A Potential Crack in Trump's Border Wall Plan

By White House FOXBusiness

Nearly two weeks into his presidency, and Donald Trump has already signed numerous executive orders to make good on several of his major campaign promises. This of course includes the wall, Trump’s highly-anticipated, and sought after plan to curb illegal immigration.

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But instead of Mexico paying for the increased border security, it appears that the country will reimburse the U.S. taxpayer for fronting the $12 to 15 billion bill. Whether this is done through a border tax, or perhaps blocking a portion of remittances by changing a rule under the USA Patriot act, is yet to be determined.

If it is the latter, well, Bitcoin might be in for a nice surprise.

“Absolutely. Any bans on the international exchange of money will be a win fall for cryptocurrencies like Bitcoin,” immigration policy analyst at the Cato Institute’s Center for Global Liberty and Prosperity, Alex Nowrasteh, said.

Trump’s proposal would seize a portion of the approximately $25 billion in remittances that is sent to Mexico, until the country agrees to a one-time payment of $5-10 billion.

The White House did not reply to comment when asked to update their stance on the idea of blocking money transfers in order to pressure Mexico into paying for the wall. However, Finance Minister Jose Antonio Meade said Mexico will defend the free flow of remittances, in a report from Reuters on Monday.

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Following Trump’s election victory in November, Mexico saw a spike in remittances, with roughly 2.4 billion in money transfers according Mexican central bank data - a near 25 percent increase from the previous year.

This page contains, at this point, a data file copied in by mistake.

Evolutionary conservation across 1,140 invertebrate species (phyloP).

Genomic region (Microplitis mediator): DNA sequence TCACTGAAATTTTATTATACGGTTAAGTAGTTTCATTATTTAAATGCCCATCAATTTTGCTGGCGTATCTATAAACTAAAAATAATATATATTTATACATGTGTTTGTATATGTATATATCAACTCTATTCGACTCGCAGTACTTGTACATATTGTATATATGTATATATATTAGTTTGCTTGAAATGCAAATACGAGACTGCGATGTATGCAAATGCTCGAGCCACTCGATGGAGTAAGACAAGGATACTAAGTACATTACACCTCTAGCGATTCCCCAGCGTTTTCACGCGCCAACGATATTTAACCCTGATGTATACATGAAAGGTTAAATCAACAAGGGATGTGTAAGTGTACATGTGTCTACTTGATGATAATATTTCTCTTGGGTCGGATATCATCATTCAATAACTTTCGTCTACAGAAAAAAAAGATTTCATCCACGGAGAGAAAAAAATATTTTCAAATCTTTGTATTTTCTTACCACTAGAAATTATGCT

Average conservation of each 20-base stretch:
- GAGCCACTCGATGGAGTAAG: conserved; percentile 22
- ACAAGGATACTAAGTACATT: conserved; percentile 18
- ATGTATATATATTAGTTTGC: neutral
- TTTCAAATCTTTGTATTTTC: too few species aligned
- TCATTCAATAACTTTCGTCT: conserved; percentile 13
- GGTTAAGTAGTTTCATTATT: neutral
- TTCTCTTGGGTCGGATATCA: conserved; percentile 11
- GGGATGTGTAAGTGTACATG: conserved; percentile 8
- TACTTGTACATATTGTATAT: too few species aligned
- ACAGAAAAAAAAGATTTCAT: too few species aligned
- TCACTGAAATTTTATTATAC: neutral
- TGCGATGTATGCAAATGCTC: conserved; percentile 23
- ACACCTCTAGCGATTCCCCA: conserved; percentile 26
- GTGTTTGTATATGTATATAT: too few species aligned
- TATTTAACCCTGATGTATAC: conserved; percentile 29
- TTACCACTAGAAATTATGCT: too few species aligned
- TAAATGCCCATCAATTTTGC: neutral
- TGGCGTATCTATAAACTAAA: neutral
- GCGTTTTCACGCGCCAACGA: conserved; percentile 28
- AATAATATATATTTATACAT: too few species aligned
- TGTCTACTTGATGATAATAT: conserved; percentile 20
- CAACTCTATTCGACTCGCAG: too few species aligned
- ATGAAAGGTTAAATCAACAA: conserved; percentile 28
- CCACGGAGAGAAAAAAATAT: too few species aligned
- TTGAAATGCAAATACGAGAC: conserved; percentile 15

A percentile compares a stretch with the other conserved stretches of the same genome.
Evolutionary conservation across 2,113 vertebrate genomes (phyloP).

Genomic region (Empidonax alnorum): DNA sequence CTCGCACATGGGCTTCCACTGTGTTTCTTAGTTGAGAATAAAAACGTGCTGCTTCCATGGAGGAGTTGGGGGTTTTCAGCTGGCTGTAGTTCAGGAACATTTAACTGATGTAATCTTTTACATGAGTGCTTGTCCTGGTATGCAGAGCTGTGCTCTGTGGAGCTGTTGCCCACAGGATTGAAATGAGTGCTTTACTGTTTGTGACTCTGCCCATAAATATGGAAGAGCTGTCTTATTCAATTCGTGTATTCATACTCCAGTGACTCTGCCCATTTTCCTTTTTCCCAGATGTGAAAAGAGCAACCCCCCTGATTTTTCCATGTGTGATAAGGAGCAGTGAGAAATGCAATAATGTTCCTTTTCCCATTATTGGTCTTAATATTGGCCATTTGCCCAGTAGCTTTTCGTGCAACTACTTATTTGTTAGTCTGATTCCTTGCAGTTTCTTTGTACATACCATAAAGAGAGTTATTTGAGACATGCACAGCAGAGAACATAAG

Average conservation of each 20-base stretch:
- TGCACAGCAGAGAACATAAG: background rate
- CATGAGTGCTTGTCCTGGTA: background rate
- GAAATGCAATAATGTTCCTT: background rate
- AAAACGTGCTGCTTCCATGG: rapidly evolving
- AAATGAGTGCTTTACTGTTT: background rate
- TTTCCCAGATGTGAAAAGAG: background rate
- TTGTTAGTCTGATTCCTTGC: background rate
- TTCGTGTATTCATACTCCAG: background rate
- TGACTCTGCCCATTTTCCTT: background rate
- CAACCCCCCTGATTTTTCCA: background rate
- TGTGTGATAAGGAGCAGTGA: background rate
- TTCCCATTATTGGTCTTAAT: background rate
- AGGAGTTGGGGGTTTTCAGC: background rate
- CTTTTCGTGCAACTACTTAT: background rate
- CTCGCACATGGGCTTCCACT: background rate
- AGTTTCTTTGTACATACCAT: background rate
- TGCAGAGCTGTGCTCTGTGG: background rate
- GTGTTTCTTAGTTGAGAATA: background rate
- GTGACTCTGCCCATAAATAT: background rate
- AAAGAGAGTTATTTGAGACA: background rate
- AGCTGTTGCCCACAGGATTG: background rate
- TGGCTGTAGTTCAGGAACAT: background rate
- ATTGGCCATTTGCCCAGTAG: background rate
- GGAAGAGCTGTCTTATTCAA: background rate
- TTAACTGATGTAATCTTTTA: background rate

One of Bitcoin’s primary functions is a much faster and cheaper way to transfer money internationally. The unregulated cryptocurrency has no central authority and could provide an alternative for undocumented immigrants to continue to send money back to Mexico, even if Trump enforced the rule change.

In other words, a loophole.

“Something similar happened in Iceland – they changed the way people were allowed to transfer money in and out of the country and some guy went out and created his own virtual currency called Auroracoin just to enable these foreign transfer kind of things,” information scientists for the RAND Corp., Joshua Barron, said. “It failed because it was his own virtual currency, he was trying to create his own money. But, I mean it’s a nice idea. You could definitely do it with Bitcoin.”

Another example of Bitcoin being used to bypass government regulation is in Venezuela, where cryptocurrencies are seeing a “large increase” because of the country’s strict currency control, said Nowrasteh.

Daniel Vogel, president and co-founder of Bitso, a leading Bitcoin exchange in Mexico notes that the digital currency poses an “interesting solution.”

People are definitely already using Bitcoin for remittances, but Vogel noted that he hasn’t seen a strong uptick in usage as of yet – mostly because no ban or tax has been implemented.

“I think that’s mainly because the tax on remittances is still unrealized. So maybe once people start feeling the cost of this tax maybe they’ll start looking for alternatives. And, I think the other thing is that there’s still a big educational barrier to getting people to feel comfortable dealing with a decentralized digital currency.”

The state of Oklahoma currently enforces something similar to what Trump is proposing – placing a tax on wire transfers outside the state, which collected over $10 million in 2014 according to a report by the Oklahoma tax commission.

Despite Trump’s determination to get Mexico to pay for the wall as promised throughout his campaign, Nowrasteh doesn’t see a scenario where that happens.  

“I don’t think the Mexican government will pay for it, but American consumers, American workers, and American business owners will pay almost all of it,” said Nowrasteh.

However it appears the border wall is on its way to becoming a reality, garnering support from GOP leaders, including Speaker of the House Paul Ryan, and Senate Majority Leader Mitch McConnell.

Not to mention, Israeli Prime Minister, Benjamin Netanyahu who praised Trump’s immigration plan via a tweet.

People are eager to find out if Trump will follow through on his assurance that Mexico will pay – but if the President is leaning towards blocking remittances as the answer, he might want to think again; Bitcoin could prove to be the crack in the wall.  

 “You know human beings are very creative and we’ll have to wait and see what they do,” said Vogel. 

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